Beware: The Russians are listening

Russian journalists claim that Russian companies have long been supplying wiretapping technology and equipment to foreign markets.

Russian journalists claim that Russian companies have long been supplying wiretapping technology and equipment to foreign markets.

Shutterstock/Legion Media
Developers of Russian telephone and Internet surveillance systems have been actively selling their technology and equipment abroad, according to the authors of the new book, "The Red Web."

Russian journalists Andrei Soldatov and Irina Borogan published their book in the U.S., and it describes in unprecedented detail the efforts of the Russian government to monitor telecommunications.

"The RedWeb" claims that Russian companies have long been supplying wiretapping technology and equipment to foreign markets, especially to Latin America.

Texts to Maidan protesters

Red Web

"The RedWeb". Source: Press Photo

On Jan. 21, 2014, cell phones belonging to participants at an anti-government protest rally in Kiev began to vibrate, one after another. They received text messages saying, "Dear subscriber! You have been registered as a participant in the riots."

One of the major Ukrainian cell phone companies, Kyivstar, said the messages were sent by pirate base stations known as IMSI-catchers. But there is another theory, which is related to Russia's System for Operative Investigative Activities, or SORM.

There were also other scandals; in particular, a recording of telephone conversations between the U.S. Assistant Secretary of State, Victoria Nuland, who was in Kiev at that time, and the U.S. Ambassador to Ukraine, Geoffrey Pyatt. 

Victoria Nuland and Geoffrey Pyatt distribute bread to riot police near Independence square in Kiev December 11, 2013. Source: Reuters

These were published on the Internet, and the recording received wide public notoriety because Nuland admitted her support for the anti-government opposition, as well as her disgust for the European Union's inability to influence the situation.

National voice-print system

The reach of SORM's developers extends to Latin America. In particular, this concerns the company Speech Technology Center (STC). It was founded in 1993 by the Leningrad Long-Distance Communication Institute's former employees, Sergei Koval and Mikhai Khitrov.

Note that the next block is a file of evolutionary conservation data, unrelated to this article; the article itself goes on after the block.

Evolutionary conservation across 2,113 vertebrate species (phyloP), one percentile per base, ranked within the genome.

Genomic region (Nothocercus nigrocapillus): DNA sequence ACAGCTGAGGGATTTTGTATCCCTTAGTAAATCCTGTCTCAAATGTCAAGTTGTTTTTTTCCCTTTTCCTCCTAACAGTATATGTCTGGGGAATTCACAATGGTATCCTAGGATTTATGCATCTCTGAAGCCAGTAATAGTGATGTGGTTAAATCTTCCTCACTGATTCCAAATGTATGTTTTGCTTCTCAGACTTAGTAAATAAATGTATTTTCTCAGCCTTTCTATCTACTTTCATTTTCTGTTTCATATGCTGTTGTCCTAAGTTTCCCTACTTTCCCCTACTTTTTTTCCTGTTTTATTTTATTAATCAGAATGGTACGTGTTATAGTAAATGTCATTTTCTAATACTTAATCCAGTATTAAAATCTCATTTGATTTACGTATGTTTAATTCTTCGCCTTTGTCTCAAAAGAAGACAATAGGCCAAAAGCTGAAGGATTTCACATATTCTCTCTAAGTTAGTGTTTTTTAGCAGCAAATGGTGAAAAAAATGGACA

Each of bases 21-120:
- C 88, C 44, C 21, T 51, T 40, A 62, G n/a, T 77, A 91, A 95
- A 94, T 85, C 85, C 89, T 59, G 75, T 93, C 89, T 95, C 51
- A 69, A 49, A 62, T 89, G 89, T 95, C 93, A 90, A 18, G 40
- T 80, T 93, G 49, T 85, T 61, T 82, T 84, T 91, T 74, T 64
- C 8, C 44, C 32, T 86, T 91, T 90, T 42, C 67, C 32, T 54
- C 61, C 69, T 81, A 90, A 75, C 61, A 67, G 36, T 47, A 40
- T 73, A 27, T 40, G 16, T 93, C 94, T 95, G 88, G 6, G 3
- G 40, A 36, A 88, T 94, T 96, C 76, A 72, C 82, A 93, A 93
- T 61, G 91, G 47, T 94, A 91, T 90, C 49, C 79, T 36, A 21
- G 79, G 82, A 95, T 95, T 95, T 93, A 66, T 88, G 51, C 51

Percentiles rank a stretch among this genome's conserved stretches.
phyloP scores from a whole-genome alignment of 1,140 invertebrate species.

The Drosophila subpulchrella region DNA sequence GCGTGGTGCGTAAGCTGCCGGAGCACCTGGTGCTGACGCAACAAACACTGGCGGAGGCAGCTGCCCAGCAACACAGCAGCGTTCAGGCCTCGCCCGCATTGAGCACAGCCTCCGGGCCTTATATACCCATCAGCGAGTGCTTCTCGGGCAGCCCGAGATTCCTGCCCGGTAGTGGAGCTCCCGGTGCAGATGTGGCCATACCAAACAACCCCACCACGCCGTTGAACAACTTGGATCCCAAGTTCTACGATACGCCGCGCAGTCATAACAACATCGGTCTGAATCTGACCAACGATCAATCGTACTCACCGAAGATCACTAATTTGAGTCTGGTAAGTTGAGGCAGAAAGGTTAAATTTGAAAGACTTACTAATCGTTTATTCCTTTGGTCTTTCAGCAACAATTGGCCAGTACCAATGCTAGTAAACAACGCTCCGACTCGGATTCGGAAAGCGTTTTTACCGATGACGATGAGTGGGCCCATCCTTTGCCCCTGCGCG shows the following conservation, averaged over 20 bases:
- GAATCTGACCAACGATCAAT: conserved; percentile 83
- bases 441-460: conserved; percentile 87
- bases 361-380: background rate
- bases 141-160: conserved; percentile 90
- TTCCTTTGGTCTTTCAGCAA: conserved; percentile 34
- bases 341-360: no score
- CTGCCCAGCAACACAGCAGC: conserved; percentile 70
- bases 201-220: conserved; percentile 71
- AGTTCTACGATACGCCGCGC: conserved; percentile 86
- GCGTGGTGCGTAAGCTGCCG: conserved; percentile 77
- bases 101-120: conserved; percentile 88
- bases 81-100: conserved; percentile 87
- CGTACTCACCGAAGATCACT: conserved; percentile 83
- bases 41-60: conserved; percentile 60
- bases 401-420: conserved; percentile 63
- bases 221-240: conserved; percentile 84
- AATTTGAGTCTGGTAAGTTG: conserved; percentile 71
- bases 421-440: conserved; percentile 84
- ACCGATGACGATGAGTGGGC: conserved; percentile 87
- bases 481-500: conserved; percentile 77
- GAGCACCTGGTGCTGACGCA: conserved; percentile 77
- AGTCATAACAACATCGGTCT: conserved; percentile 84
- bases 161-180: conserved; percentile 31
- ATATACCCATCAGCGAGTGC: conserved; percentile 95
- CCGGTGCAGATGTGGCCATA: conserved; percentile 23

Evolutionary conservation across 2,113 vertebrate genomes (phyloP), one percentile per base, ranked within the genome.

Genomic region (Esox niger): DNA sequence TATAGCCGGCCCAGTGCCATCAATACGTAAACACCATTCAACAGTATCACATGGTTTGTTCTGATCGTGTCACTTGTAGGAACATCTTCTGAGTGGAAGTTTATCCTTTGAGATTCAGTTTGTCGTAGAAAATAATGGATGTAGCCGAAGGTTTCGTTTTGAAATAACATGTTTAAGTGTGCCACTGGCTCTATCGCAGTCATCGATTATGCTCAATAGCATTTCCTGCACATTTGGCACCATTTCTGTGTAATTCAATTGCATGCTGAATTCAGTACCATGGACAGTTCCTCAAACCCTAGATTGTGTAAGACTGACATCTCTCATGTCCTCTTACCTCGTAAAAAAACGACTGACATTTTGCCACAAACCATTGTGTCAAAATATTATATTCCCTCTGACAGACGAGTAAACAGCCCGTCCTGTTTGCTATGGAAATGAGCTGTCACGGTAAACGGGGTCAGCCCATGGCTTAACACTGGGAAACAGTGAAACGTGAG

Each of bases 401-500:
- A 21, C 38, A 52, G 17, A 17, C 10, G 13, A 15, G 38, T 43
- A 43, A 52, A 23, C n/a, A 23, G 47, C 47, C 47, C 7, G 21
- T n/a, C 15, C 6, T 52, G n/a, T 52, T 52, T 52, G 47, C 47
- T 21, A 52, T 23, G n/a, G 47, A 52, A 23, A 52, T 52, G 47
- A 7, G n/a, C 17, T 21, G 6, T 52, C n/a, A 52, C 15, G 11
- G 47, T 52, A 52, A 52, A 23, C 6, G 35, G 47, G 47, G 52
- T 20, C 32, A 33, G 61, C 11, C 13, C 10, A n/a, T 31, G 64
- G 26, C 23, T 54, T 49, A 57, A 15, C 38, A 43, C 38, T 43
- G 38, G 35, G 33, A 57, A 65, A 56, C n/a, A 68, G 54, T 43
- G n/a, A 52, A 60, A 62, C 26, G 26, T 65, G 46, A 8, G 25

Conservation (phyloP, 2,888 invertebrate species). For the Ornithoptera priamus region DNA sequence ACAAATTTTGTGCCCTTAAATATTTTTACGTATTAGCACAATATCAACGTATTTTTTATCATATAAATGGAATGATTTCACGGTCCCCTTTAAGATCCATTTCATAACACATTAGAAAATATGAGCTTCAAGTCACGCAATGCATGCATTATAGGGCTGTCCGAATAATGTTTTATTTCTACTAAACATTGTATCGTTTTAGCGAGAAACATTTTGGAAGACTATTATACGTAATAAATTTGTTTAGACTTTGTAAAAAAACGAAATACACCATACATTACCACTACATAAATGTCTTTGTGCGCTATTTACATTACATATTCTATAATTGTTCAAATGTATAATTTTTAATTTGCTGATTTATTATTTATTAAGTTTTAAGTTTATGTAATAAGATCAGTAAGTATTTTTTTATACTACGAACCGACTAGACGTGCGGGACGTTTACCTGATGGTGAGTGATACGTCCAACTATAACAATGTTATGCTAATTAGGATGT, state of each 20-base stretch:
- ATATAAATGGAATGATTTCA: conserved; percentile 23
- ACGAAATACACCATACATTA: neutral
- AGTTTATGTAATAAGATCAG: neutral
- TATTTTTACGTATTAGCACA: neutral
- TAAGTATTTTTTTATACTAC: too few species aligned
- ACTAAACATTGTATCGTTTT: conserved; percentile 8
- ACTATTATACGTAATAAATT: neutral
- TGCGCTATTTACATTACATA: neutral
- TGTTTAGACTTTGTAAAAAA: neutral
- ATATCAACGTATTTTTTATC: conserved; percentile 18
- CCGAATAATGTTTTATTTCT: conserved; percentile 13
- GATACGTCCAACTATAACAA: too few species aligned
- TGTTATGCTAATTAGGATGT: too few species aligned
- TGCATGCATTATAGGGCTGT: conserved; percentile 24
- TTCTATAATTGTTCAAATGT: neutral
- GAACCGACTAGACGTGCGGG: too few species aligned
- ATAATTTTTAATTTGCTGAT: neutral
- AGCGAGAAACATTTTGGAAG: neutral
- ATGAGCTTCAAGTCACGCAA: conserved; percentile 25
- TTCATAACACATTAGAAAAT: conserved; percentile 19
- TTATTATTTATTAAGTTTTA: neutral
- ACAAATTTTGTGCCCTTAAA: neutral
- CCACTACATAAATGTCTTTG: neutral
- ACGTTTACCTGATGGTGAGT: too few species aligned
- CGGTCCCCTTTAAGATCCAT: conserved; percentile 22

In the Soviet era, Koval was in charge of an acoustic laboratory involved in the development of voice-recognition systems at the Long-Distance Communication Institute (Dalsvyaz) under the auspices of the State Security Committee (KGB). After the collapse of the Soviet Union, work in this field stopped, leading Dalsvyaz's employees to look for other jobs.

STC's team, however, managed to continue doing things they loved on a commercial basis. The company immediately received lucrative contracts from the FSB, and several years ago, a major share in STC was acquired by Gazprombank.

STC was even able to create a nationwide voice recognition system, which had been originally conceived in Soviet times. It was launched not in Russia, however, but in Mexico in 2008. The system allows the Mexican authorities to find people using biometric information – voice samples, photos, and etc.

Those obliged to provide voice samples include law enforcement officials, prisoners, and other categories of people (for example, when receiving a driver's license).

A Russian trail in Colombia's scandal

In 2009, Colombia faced a major scandal when the country's secret service, Departamento Administrativo de Seguridad (DAS), was accused of intercepting telephone conversations of opposition politicians, journalists, and even Supreme Court judges. It was alleged that the DAS was acting on the orders of President Alvaro Uribe.

DAS chief Felipe Munoz held a press conference in the Colombian capital of Bogota, and Koval participated in it as an independent expert. He said he studied about 20 audio samples related to the leaks, and concluded that they were made on different equipment from that used by the DAS. Thus, the Colombian secret service was initially exonerated. 

Maria del Pilar Hurtado was sentenced to 14 years in prison on charges of illegally intercepting phone calls from opposition Colombian lawmakers. Source: Reuters

However, it later emerged that Koval's conclusions were incorrect. Former DAS senior officer William Remero admitted that he arranged wiretappings on the direct instructions of Maria del Pilar Hurtado, who previously had headed the DAS until 2008. Eventually, this surveillance data was supplied to President Uribe.

Prosecutors brought charges against the DAS leadership. Hurtado was sentenced to 14 years in prison, and the DAS itself was disbanded in 2011.

First published in Russian in

Battle for Russia's IT market: Can local developers stop global giants?

All rights reserved by Rossiyskaya Gazeta.

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